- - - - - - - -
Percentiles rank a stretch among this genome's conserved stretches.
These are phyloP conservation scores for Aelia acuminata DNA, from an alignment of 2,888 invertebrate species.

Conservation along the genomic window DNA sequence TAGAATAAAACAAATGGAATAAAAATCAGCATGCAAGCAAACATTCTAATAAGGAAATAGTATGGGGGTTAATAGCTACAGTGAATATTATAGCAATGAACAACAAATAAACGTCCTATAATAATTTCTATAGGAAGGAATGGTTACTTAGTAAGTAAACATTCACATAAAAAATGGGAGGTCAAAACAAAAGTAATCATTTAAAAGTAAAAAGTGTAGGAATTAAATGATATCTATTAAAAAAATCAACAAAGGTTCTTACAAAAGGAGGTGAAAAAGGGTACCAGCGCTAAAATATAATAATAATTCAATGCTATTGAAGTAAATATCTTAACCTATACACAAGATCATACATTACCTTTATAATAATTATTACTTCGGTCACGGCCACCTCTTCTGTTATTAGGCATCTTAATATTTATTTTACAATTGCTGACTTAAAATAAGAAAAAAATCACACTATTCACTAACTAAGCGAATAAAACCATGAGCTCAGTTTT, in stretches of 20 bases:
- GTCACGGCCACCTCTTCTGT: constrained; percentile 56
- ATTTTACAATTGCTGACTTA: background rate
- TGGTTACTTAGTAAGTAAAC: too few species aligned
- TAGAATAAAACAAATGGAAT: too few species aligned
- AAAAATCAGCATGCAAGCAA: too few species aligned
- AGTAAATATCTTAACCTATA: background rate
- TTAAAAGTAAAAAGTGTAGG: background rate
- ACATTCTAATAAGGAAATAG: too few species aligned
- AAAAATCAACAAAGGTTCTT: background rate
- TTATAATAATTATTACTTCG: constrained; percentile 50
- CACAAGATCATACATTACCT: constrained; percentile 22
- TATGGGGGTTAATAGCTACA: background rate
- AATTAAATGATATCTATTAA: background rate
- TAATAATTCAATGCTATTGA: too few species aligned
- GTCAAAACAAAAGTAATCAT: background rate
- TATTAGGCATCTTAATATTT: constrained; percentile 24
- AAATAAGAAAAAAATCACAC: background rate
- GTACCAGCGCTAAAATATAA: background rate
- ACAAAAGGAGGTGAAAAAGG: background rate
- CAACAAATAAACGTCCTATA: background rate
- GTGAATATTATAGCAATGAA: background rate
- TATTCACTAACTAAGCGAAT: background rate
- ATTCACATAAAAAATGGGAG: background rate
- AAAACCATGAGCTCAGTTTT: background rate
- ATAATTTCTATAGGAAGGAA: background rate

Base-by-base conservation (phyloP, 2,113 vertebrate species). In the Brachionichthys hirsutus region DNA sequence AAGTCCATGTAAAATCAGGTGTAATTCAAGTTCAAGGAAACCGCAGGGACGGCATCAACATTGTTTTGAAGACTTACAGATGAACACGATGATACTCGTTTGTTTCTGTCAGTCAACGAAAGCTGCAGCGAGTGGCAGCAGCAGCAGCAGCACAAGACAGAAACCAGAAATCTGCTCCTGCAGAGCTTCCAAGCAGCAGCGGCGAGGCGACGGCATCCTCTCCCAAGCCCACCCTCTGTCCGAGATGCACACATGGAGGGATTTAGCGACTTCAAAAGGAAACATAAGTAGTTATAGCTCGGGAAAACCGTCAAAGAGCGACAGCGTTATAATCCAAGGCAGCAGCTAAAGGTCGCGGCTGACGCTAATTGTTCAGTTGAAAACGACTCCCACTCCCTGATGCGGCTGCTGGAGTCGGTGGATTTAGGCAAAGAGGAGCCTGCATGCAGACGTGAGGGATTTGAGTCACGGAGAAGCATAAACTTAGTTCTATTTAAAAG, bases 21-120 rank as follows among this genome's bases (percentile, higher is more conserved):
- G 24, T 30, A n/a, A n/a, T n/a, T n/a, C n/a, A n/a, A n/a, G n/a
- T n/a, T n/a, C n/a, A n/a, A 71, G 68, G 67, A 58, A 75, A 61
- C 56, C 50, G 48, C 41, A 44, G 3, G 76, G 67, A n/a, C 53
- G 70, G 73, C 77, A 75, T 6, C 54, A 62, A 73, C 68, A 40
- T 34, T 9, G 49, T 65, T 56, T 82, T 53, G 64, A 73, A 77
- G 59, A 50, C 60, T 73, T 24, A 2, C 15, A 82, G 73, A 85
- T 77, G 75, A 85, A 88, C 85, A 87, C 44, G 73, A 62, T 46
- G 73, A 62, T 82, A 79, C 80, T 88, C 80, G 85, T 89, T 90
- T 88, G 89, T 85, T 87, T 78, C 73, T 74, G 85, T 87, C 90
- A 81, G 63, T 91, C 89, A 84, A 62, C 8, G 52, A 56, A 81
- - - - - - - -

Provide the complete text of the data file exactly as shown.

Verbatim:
Percentiles rank a stretch among this genome's conserved stretches.
These are phyloP conservation scores for Aelia acuminata DNA, from an alignment of 2,888 invertebrate species.

Conservation along the genomic window DNA sequence TAGAATAAAACAAATGGAATAAAAATCAGCATGCAAGCAAACATTCTAATAAGGAAATAGTATGGGGGTTAATAGCTACAGTGAATATTATAGCAATGAACAACAAATAAACGTCCTATAATAATTTCTATAGGAAGGAATGGTTACTTAGTAAGTAAACATTCACATAAAAAATGGGAGGTCAAAACAAAAGTAATCATTTAAAAGTAAAAAGTGTAGGAATTAAATGATATCTATTAAAAAAATCAACAAAGGTTCTTACAAAAGGAGGTGAAAAAGGGTACCAGCGCTAAAATATAATAATAATTCAATGCTATTGAAGTAAATATCTTAACCTATACACAAGATCATACATTACCTTTATAATAATTATTACTTCGGTCACGGCCACCTCTTCTGTTATTAGGCATCTTAATATTTATTTTACAATTGCTGACTTAAAATAAGAAAAAAATCACACTATTCACTAACTAAGCGAATAAAACCATGAGCTCAGTTTT, in stretches of 20 bases:
- GTCACGGCCACCTCTTCTGT: constrained; percentile 56
- ATTTTACAATTGCTGACTTA: background rate
- TGGTTACTTAGTAAGTAAAC: too few species aligned
- TAGAATAAAACAAATGGAAT: too few species aligned
- AAAAATCAGCATGCAAGCAA: too few species aligned
- AGTAAATATCTTAACCTATA: background rate
- TTAAAAGTAAAAAGTGTAGG: background rate
- ACATTCTAATAAGGAAATAG: too few species aligned
- AAAAATCAACAAAGGTTCTT: background rate
- TTATAATAATTATTACTTCG: constrained; percentile 50
- CACAAGATCATACATTACCT: constrained; percentile 22
- TATGGGGGTTAATAGCTACA: background rate
- AATTAAATGATATCTATTAA: background rate
- TAATAATTCAATGCTATTGA: too few species aligned
- GTCAAAACAAAAGTAATCAT: background rate
- TATTAGGCATCTTAATATTT: constrained; percentile 24
- AAATAAGAAAAAAATCACAC: background rate
- GTACCAGCGCTAAAATATAA: background rate
- ACAAAAGGAGGTGAAAAAGG: background rate
- CAACAAATAAACGTCCTATA: background rate
- GTGAATATTATAGCAATGAA: background rate
- TATTCACTAACTAAGCGAAT: background rate
- ATTCACATAAAAAATGGGAG: background rate
- AAAACCATGAGCTCAGTTTT: background rate
- ATAATTTCTATAGGAAGGAA: background rate

Base-by-base conservation (phyloP, 2,113 vertebrate species). In the Brachionichthys hirsutus region DNA sequence AAGTCCATGTAAAATCAGGTGTAATTCAAGTTCAAGGAAACCGCAGGGACGGCATCAACATTGTTTTGAAGACTTACAGATGAACACGATGATACTCGTTTGTTTCTGTCAGTCAACGAAAGCTGCAGCGAGTGGCAGCAGCAGCAGCAGCACAAGACAGAAACCAGAAATCTGCTCCTGCAGAGCTTCCAAGCAGCAGCGGCGAGGCGACGGCATCCTCTCCCAAGCCCACCCTCTGTCCGAGATGCACACATGGAGGGATTTAGCGACTTCAAAAGGAAACATAAGTAGTTATAGCTCGGGAAAACCGTCAAAGAGCGACAGCGTTATAATCCAAGGCAGCAGCTAAAGGTCGCGGCTGACGCTAATTGTTCAGTTGAAAACGACTCCCACTCCCTGATGCGGCTGCTGGAGTCGGTGGATTTAGGCAAAGAGGAGCCTGCATGCAGACGTGAGGGATTTGAGTCACGGAGAAGCATAAACTTAGTTCTATTTAAAAG, bases 21-120 rank as follows among this genome's bases (percentile, higher is more conserved):
- G 24, T 30, A n/a, A n/a, T n/a, T n/a, C n/a, A n/a, A n/a, G n/a
- T n/a, T n/a, C n/a, A n/a, A 71, G 68, G 67, A 58, A 75, A 61
- C 56, C 50, G 48, C 41, A 44, G 3, G 76, G 67, A n/a, C 53
- G 70, G 73, C 77, A 75, T 6, C 54, A 62, A 73, C 68, A 40
- T 34, T 9, G 49, T 65, T 56, T 82, T 53, G 64, A 73, A 77
- G 59, A 50, C 60, T 73, T 24, A 2, C 15, A 82, G 73, A 85
- T 77, G 75, A 85, A 88, C 85, A 87, C 44, G 73, A 62, T 46
- G 73, A 62, T 82, A 79, C 80, T 88, C 80, G 85, T 89, T 90
- T 88, G 89, T 85, T 87, T 78, C 73, T 74, G 85, T 87, C 90
- A 81, G 63, T 91, C 89, A 84, A 62, C 8, G 52, A 56, A 81